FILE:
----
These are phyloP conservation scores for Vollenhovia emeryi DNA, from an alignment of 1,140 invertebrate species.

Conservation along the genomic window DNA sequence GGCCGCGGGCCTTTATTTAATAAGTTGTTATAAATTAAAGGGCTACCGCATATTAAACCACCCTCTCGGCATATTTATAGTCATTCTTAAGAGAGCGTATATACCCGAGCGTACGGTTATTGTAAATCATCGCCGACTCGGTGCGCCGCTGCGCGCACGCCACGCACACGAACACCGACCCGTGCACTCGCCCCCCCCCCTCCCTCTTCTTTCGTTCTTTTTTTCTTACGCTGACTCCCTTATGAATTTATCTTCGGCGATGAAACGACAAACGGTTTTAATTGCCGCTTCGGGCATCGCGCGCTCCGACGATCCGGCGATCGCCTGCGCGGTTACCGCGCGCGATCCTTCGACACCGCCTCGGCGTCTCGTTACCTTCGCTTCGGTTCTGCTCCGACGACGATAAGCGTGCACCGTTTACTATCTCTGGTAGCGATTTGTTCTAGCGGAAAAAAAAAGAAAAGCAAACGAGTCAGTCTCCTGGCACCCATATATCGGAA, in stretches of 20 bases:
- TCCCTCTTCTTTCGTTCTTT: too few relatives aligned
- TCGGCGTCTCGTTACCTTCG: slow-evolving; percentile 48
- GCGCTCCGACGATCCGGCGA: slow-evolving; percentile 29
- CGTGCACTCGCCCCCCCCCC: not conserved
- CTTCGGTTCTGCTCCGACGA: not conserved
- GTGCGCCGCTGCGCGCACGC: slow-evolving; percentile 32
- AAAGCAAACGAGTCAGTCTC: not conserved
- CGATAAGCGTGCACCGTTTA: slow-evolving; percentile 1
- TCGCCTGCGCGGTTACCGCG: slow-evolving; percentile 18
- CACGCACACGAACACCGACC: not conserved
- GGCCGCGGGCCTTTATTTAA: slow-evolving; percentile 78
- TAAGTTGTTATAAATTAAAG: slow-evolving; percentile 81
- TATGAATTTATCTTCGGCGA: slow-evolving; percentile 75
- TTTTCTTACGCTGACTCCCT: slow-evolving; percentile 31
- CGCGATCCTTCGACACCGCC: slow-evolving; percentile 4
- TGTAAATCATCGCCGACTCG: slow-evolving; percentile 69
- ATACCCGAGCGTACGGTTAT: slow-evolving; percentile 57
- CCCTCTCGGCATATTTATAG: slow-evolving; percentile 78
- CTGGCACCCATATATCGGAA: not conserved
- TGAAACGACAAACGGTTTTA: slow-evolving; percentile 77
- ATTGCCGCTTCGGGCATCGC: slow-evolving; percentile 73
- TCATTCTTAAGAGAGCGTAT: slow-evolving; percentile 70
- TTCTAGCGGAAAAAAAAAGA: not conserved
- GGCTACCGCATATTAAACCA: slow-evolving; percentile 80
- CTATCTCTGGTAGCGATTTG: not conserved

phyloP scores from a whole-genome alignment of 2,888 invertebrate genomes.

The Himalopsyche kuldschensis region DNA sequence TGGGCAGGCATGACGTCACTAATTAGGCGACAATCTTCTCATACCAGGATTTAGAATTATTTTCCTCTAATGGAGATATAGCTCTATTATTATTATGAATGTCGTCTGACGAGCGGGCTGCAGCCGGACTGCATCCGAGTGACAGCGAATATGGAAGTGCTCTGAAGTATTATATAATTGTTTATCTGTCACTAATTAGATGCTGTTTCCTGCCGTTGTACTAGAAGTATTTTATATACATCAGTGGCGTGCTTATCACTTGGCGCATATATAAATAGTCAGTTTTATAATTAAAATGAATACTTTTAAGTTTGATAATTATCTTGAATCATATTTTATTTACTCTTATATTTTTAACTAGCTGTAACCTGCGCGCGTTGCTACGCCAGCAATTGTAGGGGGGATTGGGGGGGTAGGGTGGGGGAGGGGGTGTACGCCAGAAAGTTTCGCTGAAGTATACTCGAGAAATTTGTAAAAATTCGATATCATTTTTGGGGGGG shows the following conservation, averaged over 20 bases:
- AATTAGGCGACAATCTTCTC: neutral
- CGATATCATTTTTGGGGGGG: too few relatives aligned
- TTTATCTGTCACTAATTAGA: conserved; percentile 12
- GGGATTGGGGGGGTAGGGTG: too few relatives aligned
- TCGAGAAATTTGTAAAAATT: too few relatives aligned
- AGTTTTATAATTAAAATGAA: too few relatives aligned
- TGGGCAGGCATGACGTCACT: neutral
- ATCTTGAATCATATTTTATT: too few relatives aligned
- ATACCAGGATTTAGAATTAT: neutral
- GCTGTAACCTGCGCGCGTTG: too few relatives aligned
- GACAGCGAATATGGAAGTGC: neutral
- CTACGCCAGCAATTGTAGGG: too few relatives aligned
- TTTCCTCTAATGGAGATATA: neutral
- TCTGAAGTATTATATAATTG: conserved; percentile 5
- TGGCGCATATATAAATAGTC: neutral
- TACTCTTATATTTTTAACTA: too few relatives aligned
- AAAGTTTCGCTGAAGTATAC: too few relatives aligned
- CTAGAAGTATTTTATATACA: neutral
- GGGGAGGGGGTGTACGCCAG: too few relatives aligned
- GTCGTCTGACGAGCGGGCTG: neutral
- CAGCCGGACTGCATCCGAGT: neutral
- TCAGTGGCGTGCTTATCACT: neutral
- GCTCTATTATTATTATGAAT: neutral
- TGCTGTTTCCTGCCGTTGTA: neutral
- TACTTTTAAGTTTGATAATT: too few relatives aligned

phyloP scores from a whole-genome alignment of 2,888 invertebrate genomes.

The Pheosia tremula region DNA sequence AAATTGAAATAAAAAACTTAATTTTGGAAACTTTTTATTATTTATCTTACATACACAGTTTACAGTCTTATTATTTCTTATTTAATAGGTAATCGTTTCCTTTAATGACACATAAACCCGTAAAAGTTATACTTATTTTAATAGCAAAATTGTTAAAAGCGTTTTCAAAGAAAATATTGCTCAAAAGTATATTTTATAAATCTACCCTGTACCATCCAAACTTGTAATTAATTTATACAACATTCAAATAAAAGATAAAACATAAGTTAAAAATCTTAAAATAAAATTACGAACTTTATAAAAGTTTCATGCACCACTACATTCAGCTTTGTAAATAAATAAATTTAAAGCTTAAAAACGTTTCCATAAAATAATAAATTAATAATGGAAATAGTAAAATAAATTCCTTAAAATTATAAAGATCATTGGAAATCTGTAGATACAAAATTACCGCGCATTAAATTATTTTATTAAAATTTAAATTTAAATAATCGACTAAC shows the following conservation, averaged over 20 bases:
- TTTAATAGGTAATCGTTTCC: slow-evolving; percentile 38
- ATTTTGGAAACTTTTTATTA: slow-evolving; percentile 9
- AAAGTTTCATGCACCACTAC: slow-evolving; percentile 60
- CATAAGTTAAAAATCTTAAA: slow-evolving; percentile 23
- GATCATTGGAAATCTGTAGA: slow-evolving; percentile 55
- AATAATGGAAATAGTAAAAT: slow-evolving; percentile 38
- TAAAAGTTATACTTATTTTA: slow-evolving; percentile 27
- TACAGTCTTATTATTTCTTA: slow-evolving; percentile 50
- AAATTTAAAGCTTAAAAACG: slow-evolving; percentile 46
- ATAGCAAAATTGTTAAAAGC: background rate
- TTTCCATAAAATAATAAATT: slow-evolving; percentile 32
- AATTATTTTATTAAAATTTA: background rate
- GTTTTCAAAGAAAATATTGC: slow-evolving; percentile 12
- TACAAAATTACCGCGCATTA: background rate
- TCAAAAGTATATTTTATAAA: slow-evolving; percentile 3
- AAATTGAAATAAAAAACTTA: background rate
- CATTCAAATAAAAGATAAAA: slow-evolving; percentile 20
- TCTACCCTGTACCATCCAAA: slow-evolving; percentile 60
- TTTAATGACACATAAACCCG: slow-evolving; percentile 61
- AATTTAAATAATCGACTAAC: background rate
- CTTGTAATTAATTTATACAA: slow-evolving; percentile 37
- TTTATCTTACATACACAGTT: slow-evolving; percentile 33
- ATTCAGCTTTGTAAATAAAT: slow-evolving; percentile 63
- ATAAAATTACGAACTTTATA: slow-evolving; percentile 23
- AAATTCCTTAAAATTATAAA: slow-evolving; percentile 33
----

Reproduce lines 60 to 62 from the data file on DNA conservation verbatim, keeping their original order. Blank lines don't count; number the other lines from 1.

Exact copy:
- CATAAGTTAAAAATCTTAAA: slow-evolving; percentile 23
- GATCATTGGAAATCTGTAGA: slow-evolving; percentile 55
- AATAATGGAAATAGTAAAAT: slow-evolving; percentile 38